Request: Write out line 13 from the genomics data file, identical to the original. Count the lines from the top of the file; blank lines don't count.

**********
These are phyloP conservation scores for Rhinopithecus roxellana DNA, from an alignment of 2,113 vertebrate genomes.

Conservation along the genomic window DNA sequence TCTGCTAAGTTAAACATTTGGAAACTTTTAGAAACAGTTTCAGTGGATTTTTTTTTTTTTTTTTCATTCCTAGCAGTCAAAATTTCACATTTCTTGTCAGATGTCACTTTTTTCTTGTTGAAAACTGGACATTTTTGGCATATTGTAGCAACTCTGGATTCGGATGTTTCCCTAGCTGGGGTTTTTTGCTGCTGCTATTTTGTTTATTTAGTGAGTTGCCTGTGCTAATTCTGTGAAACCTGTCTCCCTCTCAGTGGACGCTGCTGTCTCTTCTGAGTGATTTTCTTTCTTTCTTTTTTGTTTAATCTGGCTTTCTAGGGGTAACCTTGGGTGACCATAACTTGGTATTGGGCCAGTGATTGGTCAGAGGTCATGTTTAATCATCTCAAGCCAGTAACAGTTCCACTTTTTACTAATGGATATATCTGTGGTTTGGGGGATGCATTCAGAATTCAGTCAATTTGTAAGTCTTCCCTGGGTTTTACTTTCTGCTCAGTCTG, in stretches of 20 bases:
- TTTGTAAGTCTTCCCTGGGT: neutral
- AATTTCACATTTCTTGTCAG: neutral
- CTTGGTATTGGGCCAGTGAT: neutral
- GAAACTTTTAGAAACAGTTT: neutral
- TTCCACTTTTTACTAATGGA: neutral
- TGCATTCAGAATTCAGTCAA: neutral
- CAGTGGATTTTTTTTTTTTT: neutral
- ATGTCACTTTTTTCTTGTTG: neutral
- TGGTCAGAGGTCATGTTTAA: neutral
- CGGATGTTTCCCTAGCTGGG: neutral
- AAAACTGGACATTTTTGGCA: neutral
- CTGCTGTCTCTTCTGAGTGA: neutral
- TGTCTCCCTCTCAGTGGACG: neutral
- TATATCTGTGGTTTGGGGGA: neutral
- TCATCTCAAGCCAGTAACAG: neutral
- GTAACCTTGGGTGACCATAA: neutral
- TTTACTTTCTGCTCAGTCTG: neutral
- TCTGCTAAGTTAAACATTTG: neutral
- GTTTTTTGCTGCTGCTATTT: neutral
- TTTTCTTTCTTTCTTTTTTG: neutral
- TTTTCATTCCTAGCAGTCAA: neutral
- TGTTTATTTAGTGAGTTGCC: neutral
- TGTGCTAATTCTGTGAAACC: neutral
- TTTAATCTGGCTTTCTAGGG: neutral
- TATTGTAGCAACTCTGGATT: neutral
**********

- AAAACTGGACATTTTTGGCA: neutral